|New research shows that the future of lighter, cheaper and more-flexible solar cells looks bright. Scientists at Ohio State University added silver nanoparticles to their polymer semiconductor photovoltaic materials and observed a relative efficiency boost of 12%. The discovery could pave the way to flexible organic photovoltaics with all the advantages of ease of manufacture and inexpensive starting materials.
To prepare their modified organic photovoltaic materials, the team created a colloidal solution of silver nanoparticles. Organic capping groups stabilize the nanoparticles and prevent them from sticking together. Transmission electron microscopy reveals that the particles are highly uniform in size, with an average diameter of about 4 nanometres, and align into a regular mosaic with controlled spacing between them, which could be key to light absorption. The team then applied this colloidal preparation to their organic bulk heterojunction photovoltaic devices, which are constructed from a polythiophene-fullerene material on an indium-tin oxide/glass substrate. The team reported to have got 70 amps/sq mtr with the silver nanoparticles, only 62 amps without the additive.
Their initial tests revealed that the nanolayer boosts optical absorption and photocurrent for the photovoltaic devices because an increased electric field is induced in the photoactive layer by the excited localized surface plasmons of the silver nanoparticles. In other words, the nanotechnology essentially amplifies the signal by absorbing solar energy from a wider range of wavelengths. The light absorption of polymer solar cells is inadequate as currently, top-performing materials have an overall efficiency of about 5%. Even with the relatively low production cost of polymers compared to other solar cell materials, efficiency needs to be boosted to at least 10% to turn a profit. The new research is expected to yield more efficiency as by changing the organic coating, the spacing of the particles can be changed and size of each particle can be altered. By fine-tuning the mosaic pattern, the team could move the enhanced absorption to different wavelengths, for increased improvement.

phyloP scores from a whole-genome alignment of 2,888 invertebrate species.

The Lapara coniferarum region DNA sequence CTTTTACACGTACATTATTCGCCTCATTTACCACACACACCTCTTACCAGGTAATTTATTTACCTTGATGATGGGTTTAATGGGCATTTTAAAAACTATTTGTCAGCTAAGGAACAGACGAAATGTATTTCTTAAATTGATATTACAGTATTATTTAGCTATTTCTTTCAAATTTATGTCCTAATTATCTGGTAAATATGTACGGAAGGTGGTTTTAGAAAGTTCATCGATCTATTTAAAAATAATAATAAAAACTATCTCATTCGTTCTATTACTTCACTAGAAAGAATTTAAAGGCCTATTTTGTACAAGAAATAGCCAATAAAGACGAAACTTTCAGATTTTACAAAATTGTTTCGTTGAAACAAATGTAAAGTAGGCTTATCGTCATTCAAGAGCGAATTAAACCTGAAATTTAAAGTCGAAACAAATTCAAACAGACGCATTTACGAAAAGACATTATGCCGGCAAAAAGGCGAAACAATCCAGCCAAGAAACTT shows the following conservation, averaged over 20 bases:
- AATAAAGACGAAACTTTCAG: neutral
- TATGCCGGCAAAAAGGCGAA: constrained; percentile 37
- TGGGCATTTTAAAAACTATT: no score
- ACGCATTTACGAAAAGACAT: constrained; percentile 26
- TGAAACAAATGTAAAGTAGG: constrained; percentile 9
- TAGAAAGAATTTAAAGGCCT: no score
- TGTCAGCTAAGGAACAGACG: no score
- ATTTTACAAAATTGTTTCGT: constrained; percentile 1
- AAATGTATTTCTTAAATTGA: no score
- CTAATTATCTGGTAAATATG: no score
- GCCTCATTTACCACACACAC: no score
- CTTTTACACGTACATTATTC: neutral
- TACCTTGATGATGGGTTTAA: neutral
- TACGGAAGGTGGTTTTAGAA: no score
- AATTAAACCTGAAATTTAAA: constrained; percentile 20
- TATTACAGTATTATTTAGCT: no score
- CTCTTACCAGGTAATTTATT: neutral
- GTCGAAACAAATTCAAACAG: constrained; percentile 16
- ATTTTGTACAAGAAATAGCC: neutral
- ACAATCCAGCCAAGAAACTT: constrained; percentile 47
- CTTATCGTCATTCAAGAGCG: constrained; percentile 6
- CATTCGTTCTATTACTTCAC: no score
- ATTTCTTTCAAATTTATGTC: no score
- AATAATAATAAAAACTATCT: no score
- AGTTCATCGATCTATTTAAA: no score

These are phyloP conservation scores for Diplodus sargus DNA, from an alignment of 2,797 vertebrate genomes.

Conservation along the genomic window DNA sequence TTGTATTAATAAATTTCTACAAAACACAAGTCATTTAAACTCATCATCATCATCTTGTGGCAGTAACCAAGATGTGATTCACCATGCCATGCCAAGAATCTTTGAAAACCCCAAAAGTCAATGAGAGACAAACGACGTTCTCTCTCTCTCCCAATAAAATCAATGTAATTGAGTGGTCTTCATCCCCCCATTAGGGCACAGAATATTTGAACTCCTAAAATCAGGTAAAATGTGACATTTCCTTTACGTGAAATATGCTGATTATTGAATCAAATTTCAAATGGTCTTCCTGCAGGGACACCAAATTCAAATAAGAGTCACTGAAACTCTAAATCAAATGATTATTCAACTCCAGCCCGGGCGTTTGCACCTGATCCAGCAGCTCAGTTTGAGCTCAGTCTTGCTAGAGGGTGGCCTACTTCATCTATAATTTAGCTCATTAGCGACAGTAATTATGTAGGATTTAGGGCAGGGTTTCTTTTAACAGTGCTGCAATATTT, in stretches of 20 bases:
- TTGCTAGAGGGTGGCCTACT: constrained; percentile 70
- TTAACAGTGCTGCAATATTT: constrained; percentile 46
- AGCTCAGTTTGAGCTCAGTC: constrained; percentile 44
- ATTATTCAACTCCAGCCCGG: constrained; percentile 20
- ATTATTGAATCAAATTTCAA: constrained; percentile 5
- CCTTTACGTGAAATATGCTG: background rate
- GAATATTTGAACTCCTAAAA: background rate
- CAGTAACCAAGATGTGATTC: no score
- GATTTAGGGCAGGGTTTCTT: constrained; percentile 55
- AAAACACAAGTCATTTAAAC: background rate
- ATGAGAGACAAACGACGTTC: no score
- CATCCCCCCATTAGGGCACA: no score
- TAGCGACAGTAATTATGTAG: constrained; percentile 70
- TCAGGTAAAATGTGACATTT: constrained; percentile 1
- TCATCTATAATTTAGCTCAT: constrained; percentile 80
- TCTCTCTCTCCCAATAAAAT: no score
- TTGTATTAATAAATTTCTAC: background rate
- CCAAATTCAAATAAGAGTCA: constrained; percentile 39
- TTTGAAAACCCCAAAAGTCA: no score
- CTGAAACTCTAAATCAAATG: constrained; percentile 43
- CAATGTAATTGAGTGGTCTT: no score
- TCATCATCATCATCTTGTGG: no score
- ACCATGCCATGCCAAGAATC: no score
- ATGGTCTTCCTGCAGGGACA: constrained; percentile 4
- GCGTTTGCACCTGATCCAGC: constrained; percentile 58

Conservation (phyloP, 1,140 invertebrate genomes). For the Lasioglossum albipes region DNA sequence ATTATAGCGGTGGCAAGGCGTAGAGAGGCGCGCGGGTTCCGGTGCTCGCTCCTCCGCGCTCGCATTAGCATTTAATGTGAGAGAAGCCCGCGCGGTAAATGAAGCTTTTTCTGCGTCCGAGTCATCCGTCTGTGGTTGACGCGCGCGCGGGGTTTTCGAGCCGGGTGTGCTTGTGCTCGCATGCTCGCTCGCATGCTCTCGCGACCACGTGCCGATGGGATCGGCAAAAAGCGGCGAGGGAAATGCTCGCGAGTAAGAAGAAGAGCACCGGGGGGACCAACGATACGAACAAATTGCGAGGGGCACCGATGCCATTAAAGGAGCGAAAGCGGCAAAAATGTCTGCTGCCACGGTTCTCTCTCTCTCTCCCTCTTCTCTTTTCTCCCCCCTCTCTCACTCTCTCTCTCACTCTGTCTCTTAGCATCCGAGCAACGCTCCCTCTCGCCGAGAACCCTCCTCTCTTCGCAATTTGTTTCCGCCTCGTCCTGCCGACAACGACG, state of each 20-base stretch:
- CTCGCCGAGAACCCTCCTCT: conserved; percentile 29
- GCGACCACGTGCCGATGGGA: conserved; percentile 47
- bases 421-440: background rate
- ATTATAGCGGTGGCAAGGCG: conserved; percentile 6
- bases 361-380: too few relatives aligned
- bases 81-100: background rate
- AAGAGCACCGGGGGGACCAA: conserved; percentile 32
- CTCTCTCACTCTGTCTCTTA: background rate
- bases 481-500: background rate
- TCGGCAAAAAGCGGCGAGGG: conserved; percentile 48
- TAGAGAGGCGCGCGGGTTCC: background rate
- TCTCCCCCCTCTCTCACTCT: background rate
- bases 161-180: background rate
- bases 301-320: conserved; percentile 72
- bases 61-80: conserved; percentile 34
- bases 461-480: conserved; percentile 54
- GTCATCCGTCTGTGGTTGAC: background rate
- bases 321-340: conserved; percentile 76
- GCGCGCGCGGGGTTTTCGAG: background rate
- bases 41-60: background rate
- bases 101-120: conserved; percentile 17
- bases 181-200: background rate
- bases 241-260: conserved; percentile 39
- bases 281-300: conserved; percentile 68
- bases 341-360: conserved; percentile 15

A team of Australian and US researchers has developed a multi-cell array that achieved an efficiency of 43%, beating the previous world record by 0.3%, setting a new record for solar cell efficiency. Solar cells only convert a fraction of the energy from sunlight into electricity. To create electricity, each photon of light must have enough energy to free an electron inside the solar cell. If the energy is low, the photon will bounce off the solar cell, and no electrical current will be created. A standard cell can respond to photons of certain energy and above, but not below. Silicon, which is used in most solar cells, has a low threshold ensuring most wavelengths of visible light will free an electron. But, they are inefficient converters of short wavelengths such as blue light. To achieve a higher rate of conversion, the researchers used 5 different solar cell types matched to different wavelengths of light, wherein each cell has the maximum efficiency for one particular colour. Using filters, the solar cell splits the incoming light into its different wavelength bands and sends it to the different cells. The UNSW researchers developed a cell that efficiently converts red light into electricity. The team�s cell works efficiency over the red end of the solar spectrum. The team combined it with cells that had done well over other wavelength ranges, so as to improve efficiency. The other four cells were developed by two US groups based at the National Renewable Energy Laboratory and Emcore Corporation. Instead of silicon, these cells used combinations of gallium, indium, phosphorus and arsenic.